Newspaper Archive of
Arkansas Catholic
Little Rock, Arkansas
July 11, 1998     Arkansas Catholic
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July 11, 1998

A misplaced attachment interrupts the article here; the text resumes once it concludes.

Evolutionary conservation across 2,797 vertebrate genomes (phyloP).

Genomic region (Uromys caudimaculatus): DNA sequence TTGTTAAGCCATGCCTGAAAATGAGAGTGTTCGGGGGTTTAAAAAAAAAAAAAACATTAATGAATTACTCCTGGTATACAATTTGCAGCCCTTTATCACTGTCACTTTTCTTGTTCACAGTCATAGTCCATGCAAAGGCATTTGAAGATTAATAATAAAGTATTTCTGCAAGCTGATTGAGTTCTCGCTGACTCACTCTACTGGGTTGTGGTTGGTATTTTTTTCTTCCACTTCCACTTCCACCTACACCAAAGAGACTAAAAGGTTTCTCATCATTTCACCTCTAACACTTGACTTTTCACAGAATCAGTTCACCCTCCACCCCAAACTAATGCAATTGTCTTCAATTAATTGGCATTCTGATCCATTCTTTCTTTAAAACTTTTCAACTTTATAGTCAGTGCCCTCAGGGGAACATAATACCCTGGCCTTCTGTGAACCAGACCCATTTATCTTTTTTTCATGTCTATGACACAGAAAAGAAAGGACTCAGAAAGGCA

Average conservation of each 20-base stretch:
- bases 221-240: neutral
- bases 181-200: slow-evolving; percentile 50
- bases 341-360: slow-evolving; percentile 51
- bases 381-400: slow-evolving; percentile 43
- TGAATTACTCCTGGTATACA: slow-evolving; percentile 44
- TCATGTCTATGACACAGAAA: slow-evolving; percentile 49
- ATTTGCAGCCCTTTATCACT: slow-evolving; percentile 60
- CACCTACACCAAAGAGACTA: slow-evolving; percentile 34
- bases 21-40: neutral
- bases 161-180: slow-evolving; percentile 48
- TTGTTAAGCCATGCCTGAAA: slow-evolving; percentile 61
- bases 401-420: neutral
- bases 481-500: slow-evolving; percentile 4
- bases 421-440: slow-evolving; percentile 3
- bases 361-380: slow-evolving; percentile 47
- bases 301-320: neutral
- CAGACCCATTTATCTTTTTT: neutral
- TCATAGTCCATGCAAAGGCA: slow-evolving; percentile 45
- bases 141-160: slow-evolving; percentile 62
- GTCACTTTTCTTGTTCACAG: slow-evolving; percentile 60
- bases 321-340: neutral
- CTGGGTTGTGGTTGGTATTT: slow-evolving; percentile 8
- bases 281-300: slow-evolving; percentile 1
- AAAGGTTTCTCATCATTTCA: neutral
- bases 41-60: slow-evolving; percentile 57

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"Page ]4 "Jhi , I], 19c]8 ARKANSAS !!!i!~;Z(!~!~ii!~!i~ii~iii~i~iii!i~i!iii~;~i~i!iii~!~i~!i!~ii!ii~iiii~ii~ii~!!i~i~i!i~i!!~i~i!!;~i~i~iii~iii!~!!i~ii!!!ii!~;!~!!~i~ Time for a pop quiz. And I'll even make it everyone's favorite fill-in-the- blank. Ready? Here it goes. Three words I would use to describe teen-agers today are .____, __ and OK, let's see what we've got here. Raise your hand if you answered with words such as tim, inspiring, articulate and spiri- tually connected. Not the first words that came to mind? Not even close? Well, then I've got news for you. It would appear that you've been hanging out with the wrong bunch of kids. For despite what the great and omnipotent "they" would have us believe by virtue of the news we're continually bombarded with, not every adolescent is intent on shooting their class- mates. Nor are they all angry or apathetic. But then you didn't need me to tell you that. You already knew that. What I do wonder sometimes, however, is how many of us are aware first hand of the good news about the kids right in our own parishes? The kind of news that rarely makes for good copy in those six-part series on the front pages of newspapers, or the lead story for the nightly prime time newsmagazine shows. Because I've got to tell you, there's a ton of good news out there to tell. And after spending an entire week with a boatload of 15-, 16- and 17-year-old Catholic kids at a youth leadership confer- ence, I'm more con- vinced than ever that we as adults need to wake up and smell the in- cense. We need to know that only is there good news to spread where our youth are concerned; 2/U O1$$ the youth them- Therese Rohr selves are willing to spread it! If only we'll let them. I find it ironic in working with confir- mation classes over the past two years how these 14- and 15-year-old kids are told over and over again that, unlike baptism and first Eucharist where their parents chose for them, the decision to receive the sac- rament of confirmation is one they need to make for themselves. That it is the sacrament that recognizes and welcomes them as adults in the Catholic commu- nit),. Yet once confirmed, they're often still looked upon as "those kids." Are they still young people? Sure they are. As such, do they differ somewhat from other age groups of Catholics? Of course they do. Does that mean they should be consid- ered an entity unto themselves, separate from the rest of the "real" parish commu- nity? Not on your life. Not unless we want to run the risk of losing them to other faiths or to religious indifference alto- gether. I mentioned this youth leadership con- ference. Held last month in southern Indiana on the campus of what now serves as the St. Meinrad School of Theology, an amazing team of 20 and 30-something Catholics (okay, and one 40-something planner thrown in just for good measure) organized the week-long workshop and invited teens from parishes around the country. Its theme? Planning liturgy. And not just liturgy geared solely toward the "Mass is so boring" crowd, but rather the kind of liturgies the Second Vatican Coun- cil declared should have as its goal the "full, conscious, and active participation of (all) the people." From being greeters, to selecting mu- sic appropriate to the Church season, to effectively proclaiming the Word as lec- tors, to serving as Eucharistic ministers -- you name it. These kids learned about it. And not only did they learn about each aspect, they were given the opportunity to turn right around and put their newly acquired knowledge into hands-on expe- rience each afternoon during ristic celebrations. Th( awed and humbled by the participation -- their full, conscioUS, active participation. And yes, just like "normal" were also given healthy doses workshop" time to explore the grounds, talk or just hang out. (Sleep, my understanding, being one of the popular free-time activities.) The point to all this? For ingly confusing, times behavior, we as adults ever mindful of what an awesome youth truly are. They have much to c What's more, we also need to mind that these kids -- not of us ' earsity team members" -- are ply trying to figure out just what it has planned for them. But hey, don't take my.word Make it a point the next to talk with some of the kids in parish Catholic Youth Ministry. yet, jump in and get involved. Teens don't bite. Go on. I dare! I'll bet a month of Sunday that you'd discover a whole own superlatives to describe today. Therese Rohr writes from Bentonville,' Having a positive attitude is a matter of choice, not consequences Jerry Zentis is the kind of guy that can drive most people bananas. He is always m a good mood and always has some- thing positive to say. When someone asks him how he is doing, he replies, "IfI were any better, I would be twins!" As a restaurant manager, Jerry was unique. He had several waiters who stuck with him, following him from restau- rant to restaurant because of his at- titude. Jerry was a natural motivator. If an employee were having a bad day, Jerry would tell him or her to look on the posi- tive side of the situation. One be- came curious enough to say, "I don't get it, Jerry! You can't be that positive all of the time. How do you do it?" Jerry replied, "Kach morning I wake up and say to myself, Jerry, you have two choices today. You can choose to be in a good mood or you can choose to be in a bad mood.' I choose to be in a good mood. Each time something bad happens, I can choose to be a victim or I can choose to learn from it. I choose to learn from it. Every time someone comes to me complain- ing, I can choose to accept their complain- ing, or I can point out the positive side of lite. I choose the positive side of life." "Yeah, right, but it's not that easy," his assistant protested. "Yes, it is," Jerry said. "Life is about choices. When you cut away all the junk, every situation is a choice. You choose how you react to situations. You choose how people will affect your mood. You choose to be in a good mood or a bad mood. The bottom line: It's your choice how you live life." lxar Om Ft. Thomas J. McSweeney Several years later,Jerry did something you are never supposed to do in a restau- rant business: he left the back door open one morning and was held up at gun- point by three armed robbers. While try- ing to open the safe, his hand shook from nervousness. It slipped off the lock. The robbers panicked and shot him. Luckily, Jerry was found and rushed to the local trauma center. After 18 hours of surgery and weeks of intensive care, he was released from the hospital with frag- ments of the bullets still in his body. About six months after the accident, Jerry met up with one of his former wait- ers. When asked how he was, Jerry re- plied, "If I were any better, I'd be twins! Wanna see my scars?" His friend declined, but did ask what had gone through his mind as the rob- bery took place. "The first thing that went through my mind was that I should have locked the back door. Then, as I lay on the floor, I remembered that I had two choices. I could choose to live or I could choose to die. I chose to live." "Weren't you scared? Did you lose consciousness?" the waiter asked. Jerry replied, "The paramedics were great. They kept telling me I was going to be fine. But when they wheeled me into the ER and I saw the expressions of the faces of the doctors and nurses, I got really scared. In their eyes, I read 'he's a dead man.' I knew I needed to take action." "Well," he continued, "there was a big burly nurse shouting questions at me. She asked if I was allergic to anything. 'Yes,' I replied. The doctors and nurses suddenly stopped working as they waited for my reply. I took a deep breath and yelled, 'BULLETS!' Over their laughter, I told them, 'I am choosing to live. Operate on me as if I am alive, not dead.'" Jerry pulled through thanks to the skill of his doctors, but also because of his amazing attitude. My friends, every day we have a choice to live fully or not. At- titude can be everything. erlcans in "t takes no genius to predict that immi- .gration trends substantially will change the way we live, worship and do business in the near future. According to the 1990 U.S. census, 75 percent of the population is non-Hispanic white, 12 percent African American, 9 per- cent Hispanic American, 3 per- cent Asian Ameri- can, 1 percent Na- tive American. By the year 2050 these per- centages will change dramati- cally. Fifty-three percent of the population will be non-Hispanic white, 21 percent TIIE HU/ffMV IDE Hispanic Ameri- Fr. Eugene Hemrick can, 16 percent African American, 11 percent Asian Ameri- can and 1 percent Native American. The Catholic population, which is 26 percent of the total, will increase to 33 percent by the year 2050. Interestingly, the Muslin population will increase from 1 percent to 5 percent. These projections caused one commen- tator, Arthur Scblesinger Jr., to wonder whether the surge of immigrants with their cultural differences and demands for rights will create frictions similar to the bloody frictions between the Croatians, Bosnians and Serbs of the former Yugo- slavia. Schlesinger warned that the Balkan's present moment might be the prologue to America's future. Others fear that when cultural groups immigrate and maintain their language and customs, a Tower of Babel effect may be created, leading to a loss of allegiance to the nation's founding principles. Still others view immigrants as people who take jobs from others or place a heavy burden on welfare systems. Fear is a terrible thing because it cre- ates panic and clouds our ability to clearsighted. How to avoid anti divisions, and gracefully cultures with established ones one of the greatest challenges of the millennium. I believe that to respond to lenge effectively, we need to take tue of prudence seriously. This vir lesson is to be clearsighted about This virtue counsels us to the reality that soon one out of every the people around us -- neighbors,' people we work and worship be from a different cultural and more citizens will be manner will vary in which various treat important life situations. Of we will see many more The fact is that the more prepared to work with other stronger the country will be. means of living in unity is to knOW to expect from others, the spect they most appreciate and convert a ' ve-they" mentality into one" practices. Such preparedness is best through religious education. As secular programs fulfill this well, they lack two essential to be truly successful: principles divine law and a worshiping that believes in God. AS Henry Newman once taug as our primary teacher, educatior complete. Finally, if religion takes a in building cultural risks that develop when peopl tered from each other, living tive enclaves, will be reduced. Undoubtedly new laws, just policies and public education major roles in creating the in the nation. But as history re has shown, our churches and faith of our founding fathers are very root of our great democracy"